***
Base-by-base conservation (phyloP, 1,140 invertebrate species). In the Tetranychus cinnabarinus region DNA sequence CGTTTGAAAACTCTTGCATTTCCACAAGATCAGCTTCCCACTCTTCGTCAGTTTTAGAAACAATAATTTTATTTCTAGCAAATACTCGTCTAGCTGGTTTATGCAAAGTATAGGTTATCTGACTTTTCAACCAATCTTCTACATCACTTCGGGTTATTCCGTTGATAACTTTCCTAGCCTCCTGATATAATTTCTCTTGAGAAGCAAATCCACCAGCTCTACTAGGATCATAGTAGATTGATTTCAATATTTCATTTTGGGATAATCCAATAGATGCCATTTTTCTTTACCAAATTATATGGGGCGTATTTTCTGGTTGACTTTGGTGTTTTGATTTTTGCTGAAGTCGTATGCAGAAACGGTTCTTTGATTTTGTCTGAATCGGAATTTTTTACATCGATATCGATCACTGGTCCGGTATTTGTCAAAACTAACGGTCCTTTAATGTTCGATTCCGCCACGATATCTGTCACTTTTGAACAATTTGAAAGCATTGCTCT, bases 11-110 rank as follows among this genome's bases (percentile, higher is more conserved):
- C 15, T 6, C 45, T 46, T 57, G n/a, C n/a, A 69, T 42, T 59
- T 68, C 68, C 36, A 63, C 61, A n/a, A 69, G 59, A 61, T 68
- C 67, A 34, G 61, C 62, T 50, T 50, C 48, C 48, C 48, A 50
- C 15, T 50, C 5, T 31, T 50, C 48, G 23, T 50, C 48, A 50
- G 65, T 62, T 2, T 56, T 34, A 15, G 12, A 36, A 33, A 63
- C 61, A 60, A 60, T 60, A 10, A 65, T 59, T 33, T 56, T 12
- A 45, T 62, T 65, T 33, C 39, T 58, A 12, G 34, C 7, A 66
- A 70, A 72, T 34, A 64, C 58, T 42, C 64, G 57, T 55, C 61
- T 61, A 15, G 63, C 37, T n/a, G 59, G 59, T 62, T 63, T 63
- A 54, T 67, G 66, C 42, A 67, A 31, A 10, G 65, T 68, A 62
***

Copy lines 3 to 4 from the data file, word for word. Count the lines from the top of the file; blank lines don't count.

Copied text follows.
- T 68, C 68, C 36, A 63, C 61, A n/a, A 69, G 59, A 61, T 68
- C 67, A 34, G 61, C 62, T 50, T 50, C 48, C 48, C 48, A 50